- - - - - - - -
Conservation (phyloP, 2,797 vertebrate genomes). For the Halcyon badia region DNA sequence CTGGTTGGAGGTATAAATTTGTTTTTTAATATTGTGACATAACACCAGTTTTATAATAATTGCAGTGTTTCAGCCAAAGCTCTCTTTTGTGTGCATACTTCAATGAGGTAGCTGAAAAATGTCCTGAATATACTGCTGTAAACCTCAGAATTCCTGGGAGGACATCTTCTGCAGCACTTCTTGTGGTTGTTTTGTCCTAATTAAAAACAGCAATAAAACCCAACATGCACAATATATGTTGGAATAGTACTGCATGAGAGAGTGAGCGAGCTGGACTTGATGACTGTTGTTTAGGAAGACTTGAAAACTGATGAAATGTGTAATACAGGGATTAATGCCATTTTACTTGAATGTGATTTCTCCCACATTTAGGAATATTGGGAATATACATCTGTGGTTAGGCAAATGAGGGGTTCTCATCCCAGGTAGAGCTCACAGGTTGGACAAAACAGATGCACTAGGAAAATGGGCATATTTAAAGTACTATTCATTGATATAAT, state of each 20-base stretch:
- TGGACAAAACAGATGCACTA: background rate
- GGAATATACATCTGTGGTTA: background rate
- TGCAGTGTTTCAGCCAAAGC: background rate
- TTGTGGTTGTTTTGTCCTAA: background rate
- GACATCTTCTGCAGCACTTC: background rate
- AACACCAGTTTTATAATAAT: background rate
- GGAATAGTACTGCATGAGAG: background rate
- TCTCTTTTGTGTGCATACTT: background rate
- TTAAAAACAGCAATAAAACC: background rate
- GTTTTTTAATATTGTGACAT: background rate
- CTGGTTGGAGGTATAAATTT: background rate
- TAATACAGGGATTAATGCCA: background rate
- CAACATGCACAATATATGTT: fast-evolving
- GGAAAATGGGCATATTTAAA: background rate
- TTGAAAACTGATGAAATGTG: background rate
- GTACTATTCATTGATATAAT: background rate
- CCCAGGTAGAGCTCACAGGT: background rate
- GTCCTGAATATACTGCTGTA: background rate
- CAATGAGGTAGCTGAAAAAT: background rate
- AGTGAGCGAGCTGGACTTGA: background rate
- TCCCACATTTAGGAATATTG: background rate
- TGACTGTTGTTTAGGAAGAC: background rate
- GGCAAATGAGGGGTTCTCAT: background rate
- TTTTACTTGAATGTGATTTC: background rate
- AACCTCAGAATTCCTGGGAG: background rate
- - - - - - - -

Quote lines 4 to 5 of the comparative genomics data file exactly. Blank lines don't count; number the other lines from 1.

- TGCAGTGTTTCAGCCAAAGC: background rate
- TTGTGGTTGTTTTGTCCTAA: background rate